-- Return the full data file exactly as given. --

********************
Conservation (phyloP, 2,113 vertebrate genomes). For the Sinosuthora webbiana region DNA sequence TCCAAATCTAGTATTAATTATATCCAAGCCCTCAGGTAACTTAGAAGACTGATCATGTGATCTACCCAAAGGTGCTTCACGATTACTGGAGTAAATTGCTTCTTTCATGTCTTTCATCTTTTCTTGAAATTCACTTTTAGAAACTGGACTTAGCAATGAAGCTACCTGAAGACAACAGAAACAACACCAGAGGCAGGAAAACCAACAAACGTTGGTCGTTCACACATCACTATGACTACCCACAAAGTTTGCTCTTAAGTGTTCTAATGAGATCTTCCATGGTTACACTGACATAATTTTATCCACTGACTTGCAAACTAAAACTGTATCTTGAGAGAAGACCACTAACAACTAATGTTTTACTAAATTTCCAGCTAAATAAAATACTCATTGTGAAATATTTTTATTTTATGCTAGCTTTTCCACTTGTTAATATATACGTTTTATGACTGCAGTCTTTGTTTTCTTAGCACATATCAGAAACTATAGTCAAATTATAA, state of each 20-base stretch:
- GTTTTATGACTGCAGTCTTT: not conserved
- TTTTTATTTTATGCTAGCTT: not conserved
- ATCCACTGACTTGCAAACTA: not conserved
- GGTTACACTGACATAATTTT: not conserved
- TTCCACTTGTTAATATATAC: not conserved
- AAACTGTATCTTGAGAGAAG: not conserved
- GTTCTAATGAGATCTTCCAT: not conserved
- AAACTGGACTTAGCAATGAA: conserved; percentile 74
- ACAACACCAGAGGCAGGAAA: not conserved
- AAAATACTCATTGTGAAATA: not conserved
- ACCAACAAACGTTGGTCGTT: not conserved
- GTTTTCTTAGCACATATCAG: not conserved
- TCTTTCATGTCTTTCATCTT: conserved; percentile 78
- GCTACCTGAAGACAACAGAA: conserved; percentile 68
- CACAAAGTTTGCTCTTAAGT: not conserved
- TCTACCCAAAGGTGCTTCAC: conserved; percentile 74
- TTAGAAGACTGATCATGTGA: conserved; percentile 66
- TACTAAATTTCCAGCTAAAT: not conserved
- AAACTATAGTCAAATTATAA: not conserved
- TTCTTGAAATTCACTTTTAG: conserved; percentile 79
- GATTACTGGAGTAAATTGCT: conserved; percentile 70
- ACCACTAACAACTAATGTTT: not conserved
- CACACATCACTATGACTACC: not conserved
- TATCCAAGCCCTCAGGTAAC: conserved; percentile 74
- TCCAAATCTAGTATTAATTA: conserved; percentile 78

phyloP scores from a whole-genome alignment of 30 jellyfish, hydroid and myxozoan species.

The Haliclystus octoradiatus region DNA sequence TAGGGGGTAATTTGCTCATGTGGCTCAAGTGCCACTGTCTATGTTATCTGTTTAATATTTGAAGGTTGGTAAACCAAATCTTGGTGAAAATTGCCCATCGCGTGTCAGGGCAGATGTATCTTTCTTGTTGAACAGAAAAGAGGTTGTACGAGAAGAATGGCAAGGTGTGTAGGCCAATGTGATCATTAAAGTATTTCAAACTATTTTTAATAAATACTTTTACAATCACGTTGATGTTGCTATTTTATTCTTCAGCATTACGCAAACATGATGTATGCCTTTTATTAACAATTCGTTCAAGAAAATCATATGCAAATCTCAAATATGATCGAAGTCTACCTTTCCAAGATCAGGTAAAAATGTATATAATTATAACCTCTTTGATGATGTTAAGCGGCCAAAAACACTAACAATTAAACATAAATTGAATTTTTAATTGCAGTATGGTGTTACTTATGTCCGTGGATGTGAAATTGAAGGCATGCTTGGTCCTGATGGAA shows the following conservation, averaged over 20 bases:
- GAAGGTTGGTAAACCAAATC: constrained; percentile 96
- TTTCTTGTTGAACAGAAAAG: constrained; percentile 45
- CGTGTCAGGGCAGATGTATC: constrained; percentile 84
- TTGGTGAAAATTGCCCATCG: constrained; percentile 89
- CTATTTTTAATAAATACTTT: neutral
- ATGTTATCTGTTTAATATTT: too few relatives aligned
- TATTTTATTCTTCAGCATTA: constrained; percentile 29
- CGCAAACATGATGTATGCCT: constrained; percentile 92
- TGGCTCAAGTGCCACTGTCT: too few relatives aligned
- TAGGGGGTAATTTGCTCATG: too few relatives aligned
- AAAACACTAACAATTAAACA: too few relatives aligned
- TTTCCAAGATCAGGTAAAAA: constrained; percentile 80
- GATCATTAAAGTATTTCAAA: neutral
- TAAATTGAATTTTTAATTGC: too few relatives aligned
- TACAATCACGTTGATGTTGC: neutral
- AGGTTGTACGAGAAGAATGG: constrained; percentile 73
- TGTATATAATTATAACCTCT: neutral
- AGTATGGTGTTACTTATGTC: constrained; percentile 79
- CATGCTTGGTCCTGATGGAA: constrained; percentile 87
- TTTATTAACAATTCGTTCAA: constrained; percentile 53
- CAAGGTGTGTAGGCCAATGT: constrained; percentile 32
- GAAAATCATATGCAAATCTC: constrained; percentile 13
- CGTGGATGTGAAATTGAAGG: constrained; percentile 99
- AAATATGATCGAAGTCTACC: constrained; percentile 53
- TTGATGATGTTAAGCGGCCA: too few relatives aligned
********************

Conservation (phyloP, 2,113 vertebrate genomes). For the Sinosuthora webbiana region DNA sequence TCCAAATCTAGTATTAATTATATCCAAGCCCTCAGGTAACTTAGAAGACTGATCATGTGATCTACCCAAAGGTGCTTCACGATTACTGGAGTAAATTGCTTCTTTCATGTCTTTCATCTTTTCTTGAAATTCACTTTTAGAAACTGGACTTAGCAATGAAGCTACCTGAAGACAACAGAAACAACACCAGAGGCAGGAAAACCAACAAACGTTGGTCGTTCACACATCACTATGACTACCCACAAAGTTTGCTCTTAAGTGTTCTAATGAGATCTTCCATGGTTACACTGACATAATTTTATCCACTGACTTGCAAACTAAAACTGTATCTTGAGAGAAGACCACTAACAACTAATGTTTTACTAAATTTCCAGCTAAATAAAATACTCATTGTGAAATATTTTTATTTTATGCTAGCTTTTCCACTTGTTAATATATACGTTTTATGACTGCAGTCTTTGTTTTCTTAGCACATATCAGAAACTATAGTCAAATTATAA, state of each 20-base stretch:
- GTTTTATGACTGCAGTCTTT: not conserved
- TTTTTATTTTATGCTAGCTT: not conserved
- ATCCACTGACTTGCAAACTA: not conserved
- GGTTACACTGACATAATTTT: not conserved
- TTCCACTTGTTAATATATAC: not conserved
- AAACTGTATCTTGAGAGAAG: not conserved
- GTTCTAATGAGATCTTCCAT: not conserved
- AAACTGGACTTAGCAATGAA: conserved; percentile 74
- ACAACACCAGAGGCAGGAAA: not conserved
- AAAATACTCATTGTGAAATA: not conserved
- ACCAACAAACGTTGGTCGTT: not conserved
- GTTTTCTTAGCACATATCAG: not conserved
- TCTTTCATGTCTTTCATCTT: conserved; percentile 78
- GCTACCTGAAGACAACAGAA: conserved; percentile 68
- CACAAAGTTTGCTCTTAAGT: not conserved
- TCTACCCAAAGGTGCTTCAC: conserved; percentile 74
- TTAGAAGACTGATCATGTGA: conserved; percentile 66
- TACTAAATTTCCAGCTAAAT: not conserved
- AAACTATAGTCAAATTATAA: not conserved
- TTCTTGAAATTCACTTTTAG: conserved; percentile 79
- GATTACTGGAGTAAATTGCT: conserved; percentile 70
- ACCACTAACAACTAATGTTT: not conserved
- CACACATCACTATGACTACC: not conserved
- TATCCAAGCCCTCAGGTAAC: conserved; percentile 74
- TCCAAATCTAGTATTAATTA: conserved; percentile 78

phyloP scores from a whole-genome alignment of 30 jellyfish, hydroid and myxozoan species.

The Haliclystus octoradiatus region DNA sequence TAGGGGGTAATTTGCTCATGTGGCTCAAGTGCCACTGTCTATGTTATCTGTTTAATATTTGAAGGTTGGTAAACCAAATCTTGGTGAAAATTGCCCATCGCGTGTCAGGGCAGATGTATCTTTCTTGTTGAACAGAAAAGAGGTTGTACGAGAAGAATGGCAAGGTGTGTAGGCCAATGTGATCATTAAAGTATTTCAAACTATTTTTAATAAATACTTTTACAATCACGTTGATGTTGCTATTTTATTCTTCAGCATTACGCAAACATGATGTATGCCTTTTATTAACAATTCGTTCAAGAAAATCATATGCAAATCTCAAATATGATCGAAGTCTACCTTTCCAAGATCAGGTAAAAATGTATATAATTATAACCTCTTTGATGATGTTAAGCGGCCAAAAACACTAACAATTAAACATAAATTGAATTTTTAATTGCAGTATGGTGTTACTTATGTCCGTGGATGTGAAATTGAAGGCATGCTTGGTCCTGATGGAA shows the following conservation, averaged over 20 bases:
- GAAGGTTGGTAAACCAAATC: constrained; percentile 96
- TTTCTTGTTGAACAGAAAAG: constrained; percentile 45
- CGTGTCAGGGCAGATGTATC: constrained; percentile 84
- TTGGTGAAAATTGCCCATCG: constrained; percentile 89
- CTATTTTTAATAAATACTTT: neutral
- ATGTTATCTGTTTAATATTT: too few relatives aligned
- TATTTTATTCTTCAGCATTA: constrained; percentile 29
- CGCAAACATGATGTATGCCT: constrained; percentile 92
- TGGCTCAAGTGCCACTGTCT: too few relatives aligned
- TAGGGGGTAATTTGCTCATG: too few relatives aligned
- AAAACACTAACAATTAAACA: too few relatives aligned
- TTTCCAAGATCAGGTAAAAA: constrained; percentile 80
- GATCATTAAAGTATTTCAAA: neutral
- TAAATTGAATTTTTAATTGC: too few relatives aligned
- TACAATCACGTTGATGTTGC: neutral
- AGGTTGTACGAGAAGAATGG: constrained; percentile 73
- TGTATATAATTATAACCTCT: neutral
- AGTATGGTGTTACTTATGTC: constrained; percentile 79
- CATGCTTGGTCCTGATGGAA: constrained; percentile 87
- TTTATTAACAATTCGTTCAA: constrained; percentile 53
- CAAGGTGTGTAGGCCAATGT: constrained; percentile 32
- GAAAATCATATGCAAATCTC: constrained; percentile 13
- CGTGGATGTGAAATTGAAGG: constrained; percentile 99
- AAATATGATCGAAGTCTACC: constrained; percentile 53
- TTGATGATGTTAAGCGGCCA: too few relatives aligned